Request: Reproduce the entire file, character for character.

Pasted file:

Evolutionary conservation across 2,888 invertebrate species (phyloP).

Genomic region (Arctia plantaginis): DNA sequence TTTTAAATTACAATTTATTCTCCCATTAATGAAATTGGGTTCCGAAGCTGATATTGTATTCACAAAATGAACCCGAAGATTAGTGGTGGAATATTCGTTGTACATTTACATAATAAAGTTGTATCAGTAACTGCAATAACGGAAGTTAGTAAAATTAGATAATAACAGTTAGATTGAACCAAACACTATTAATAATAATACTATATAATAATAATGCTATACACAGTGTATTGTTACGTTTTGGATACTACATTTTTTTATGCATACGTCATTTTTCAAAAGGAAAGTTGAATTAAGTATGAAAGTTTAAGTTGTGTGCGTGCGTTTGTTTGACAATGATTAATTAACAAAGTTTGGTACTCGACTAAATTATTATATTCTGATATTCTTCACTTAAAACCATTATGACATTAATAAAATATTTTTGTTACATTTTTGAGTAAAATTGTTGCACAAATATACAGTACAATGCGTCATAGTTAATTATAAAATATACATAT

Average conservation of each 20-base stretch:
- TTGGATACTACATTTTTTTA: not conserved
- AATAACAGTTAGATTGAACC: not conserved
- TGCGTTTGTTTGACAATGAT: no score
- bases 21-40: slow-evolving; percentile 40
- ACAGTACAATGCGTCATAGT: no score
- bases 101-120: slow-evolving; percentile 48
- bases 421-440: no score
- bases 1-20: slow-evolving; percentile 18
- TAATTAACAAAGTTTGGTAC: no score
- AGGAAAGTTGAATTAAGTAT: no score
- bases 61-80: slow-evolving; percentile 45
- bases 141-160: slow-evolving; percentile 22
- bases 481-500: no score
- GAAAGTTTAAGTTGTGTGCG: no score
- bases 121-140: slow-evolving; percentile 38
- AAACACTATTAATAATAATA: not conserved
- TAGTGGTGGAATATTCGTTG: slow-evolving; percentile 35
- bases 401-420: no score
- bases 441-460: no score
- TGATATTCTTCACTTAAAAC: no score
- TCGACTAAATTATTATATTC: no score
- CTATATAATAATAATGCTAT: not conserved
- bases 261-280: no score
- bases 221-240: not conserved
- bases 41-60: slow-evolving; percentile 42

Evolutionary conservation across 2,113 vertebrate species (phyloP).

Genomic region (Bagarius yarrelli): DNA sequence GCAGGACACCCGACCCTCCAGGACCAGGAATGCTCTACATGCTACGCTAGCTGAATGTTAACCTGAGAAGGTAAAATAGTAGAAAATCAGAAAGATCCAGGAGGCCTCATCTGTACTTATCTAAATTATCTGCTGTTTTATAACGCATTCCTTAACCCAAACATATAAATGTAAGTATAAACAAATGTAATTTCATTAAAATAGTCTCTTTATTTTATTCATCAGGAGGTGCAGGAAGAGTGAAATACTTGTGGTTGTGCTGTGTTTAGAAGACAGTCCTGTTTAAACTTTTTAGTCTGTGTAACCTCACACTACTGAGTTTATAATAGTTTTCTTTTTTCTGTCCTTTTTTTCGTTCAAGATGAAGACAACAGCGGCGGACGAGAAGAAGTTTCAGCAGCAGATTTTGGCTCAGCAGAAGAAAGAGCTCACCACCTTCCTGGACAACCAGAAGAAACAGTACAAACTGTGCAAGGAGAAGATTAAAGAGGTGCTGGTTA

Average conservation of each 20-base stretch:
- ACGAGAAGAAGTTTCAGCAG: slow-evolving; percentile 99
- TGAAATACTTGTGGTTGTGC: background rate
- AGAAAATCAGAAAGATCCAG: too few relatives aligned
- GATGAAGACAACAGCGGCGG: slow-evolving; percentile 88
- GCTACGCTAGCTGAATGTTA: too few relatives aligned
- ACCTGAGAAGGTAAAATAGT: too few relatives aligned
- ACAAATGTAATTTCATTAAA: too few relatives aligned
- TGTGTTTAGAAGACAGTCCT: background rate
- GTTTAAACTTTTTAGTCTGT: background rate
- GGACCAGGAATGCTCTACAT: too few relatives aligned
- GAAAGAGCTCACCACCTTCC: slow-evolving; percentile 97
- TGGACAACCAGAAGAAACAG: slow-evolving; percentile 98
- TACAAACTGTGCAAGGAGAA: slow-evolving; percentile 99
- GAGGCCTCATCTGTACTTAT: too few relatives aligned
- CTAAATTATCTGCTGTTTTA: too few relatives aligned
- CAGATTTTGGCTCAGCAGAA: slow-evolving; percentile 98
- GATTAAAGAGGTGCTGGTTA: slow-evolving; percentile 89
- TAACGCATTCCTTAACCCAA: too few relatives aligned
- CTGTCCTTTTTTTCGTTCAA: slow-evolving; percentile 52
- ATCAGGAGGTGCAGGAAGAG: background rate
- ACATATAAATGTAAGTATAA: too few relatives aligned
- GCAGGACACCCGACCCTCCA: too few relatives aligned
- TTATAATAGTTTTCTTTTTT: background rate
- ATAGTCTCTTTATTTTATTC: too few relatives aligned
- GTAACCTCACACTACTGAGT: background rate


Evolutionary conservation across 2,888 invertebrate species (phyloP).

Genomic region (Arctia plantaginis): DNA sequence TTTTAAATTACAATTTATTCTCCCATTAATGAAATTGGGTTCCGAAGCTGATATTGTATTCACAAAATGAACCCGAAGATTAGTGGTGGAATATTCGTTGTACATTTACATAATAAAGTTGTATCAGTAACTGCAATAACGGAAGTTAGTAAAATTAGATAATAACAGTTAGATTGAACCAAACACTATTAATAATAATACTATATAATAATAATGCTATACACAGTGTATTGTTACGTTTTGGATACTACATTTTTTTATGCATACGTCATTTTTCAAAAGGAAAGTTGAATTAAGTATGAAAGTTTAAGTTGTGTGCGTGCGTTTGTTTGACAATGATTAATTAACAAAGTTTGGTACTCGACTAAATTATTATATTCTGATATTCTTCACTTAAAACCATTATGACATTAATAAAATATTTTTGTTACATTTTTGAGTAAAATTGTTGCACAAATATACAGTACAATGCGTCATAGTTAATTATAAAATATACATAT

Average conservation of each 20-base stretch:
- TTGGATACTACATTTTTTTA: not conserved
- AATAACAGTTAGATTGAACC: not conserved
- TGCGTTTGTTTGACAATGAT: no score
- bases 21-40: slow-evolving; percentile 40
- ACAGTACAATGCGTCATAGT: no score
- bases 101-120: slow-evolving; percentile 48
- bases 421-440: no score
- bases 1-20: slow-evolving; percentile 18
- TAATTAACAAAGTTTGGTAC: no score
- AGGAAAGTTGAATTAAGTAT: no score
- bases 61-80: slow-evolving; percentile 45
- bases 141-160: slow-evolving; percentile 22
- bases 481-500: no score
- GAAAGTTTAAGTTGTGTGCG: no score
- bases 121-140: slow-evolving; percentile 38
- AAACACTATTAATAATAATA: not conserved
- TAGTGGTGGAATATTCGTTG: slow-evolving; percentile 35
- bases 401-420: no score
- bases 441-460: no score
- TGATATTCTTCACTTAAAAC: no score
- TCGACTAAATTATTATATTC: no score
- CTATATAATAATAATGCTAT: not conserved
- bases 261-280: no score
- bases 221-240: not conserved
- bases 41-60: slow-evolving; percentile 42

Evolutionary conservation across 2,113 vertebrate species (phyloP).

Genomic region (Bagarius yarrelli): DNA sequence GCAGGACACCCGACCCTCCAGGACCAGGAATGCTCTACATGCTACGCTAGCTGAATGTTAACCTGAGAAGGTAAAATAGTAGAAAATCAGAAAGATCCAGGAGGCCTCATCTGTACTTATCTAAATTATCTGCTGTTTTATAACGCATTCCTTAACCCAAACATATAAATGTAAGTATAAACAAATGTAATTTCATTAAAATAGTCTCTTTATTTTATTCATCAGGAGGTGCAGGAAGAGTGAAATACTTGTGGTTGTGCTGTGTTTAGAAGACAGTCCTGTTTAAACTTTTTAGTCTGTGTAACCTCACACTACTGAGTTTATAATAGTTTTCTTTTTTCTGTCCTTTTTTTCGTTCAAGATGAAGACAACAGCGGCGGACGAGAAGAAGTTTCAGCAGCAGATTTTGGCTCAGCAGAAGAAAGAGCTCACCACCTTCCTGGACAACCAGAAGAAACAGTACAAACTGTGCAAGGAGAAGATTAAAGAGGTGCTGGTTA

Average conservation of each 20-base stretch:
- ACGAGAAGAAGTTTCAGCAG: slow-evolving; percentile 99
- TGAAATACTTGTGGTTGTGC: background rate
- AGAAAATCAGAAAGATCCAG: too few relatives aligned
- GATGAAGACAACAGCGGCGG: slow-evolving; percentile 88
- GCTACGCTAGCTGAATGTTA: too few relatives aligned
- ACCTGAGAAGGTAAAATAGT: too few relatives aligned
- ACAAATGTAATTTCATTAAA: too few relatives aligned
- TGTGTTTAGAAGACAGTCCT: background rate
- GTTTAAACTTTTTAGTCTGT: background rate
- GGACCAGGAATGCTCTACAT: too few relatives aligned
- GAAAGAGCTCACCACCTTCC: slow-evolving; percentile 97
- TGGACAACCAGAAGAAACAG: slow-evolving; percentile 98
- TACAAACTGTGCAAGGAGAA: slow-evolving; percentile 99
- GAGGCCTCATCTGTACTTAT: too few relatives aligned
- CTAAATTATCTGCTGTTTTA: too few relatives aligned
- CAGATTTTGGCTCAGCAGAA: slow-evolving; percentile 98
- GATTAAAGAGGTGCTGGTTA: slow-evolving; percentile 89
- TAACGCATTCCTTAACCCAA: too few relatives aligned
- CTGTCCTTTTTTTCGTTCAA: slow-evolving; percentile 52
- ATCAGGAGGTGCAGGAAGAG: background rate
- ACATATAAATGTAAGTATAA: too few relatives aligned
- GCAGGACACCCGACCCTCCA: too few relatives aligned
- TTATAATAGTTTTCTTTTTT: background rate
- ATAGTCTCTTTATTTTATTC: too few relatives aligned
- GTAACCTCACACTACTGAGT: background rate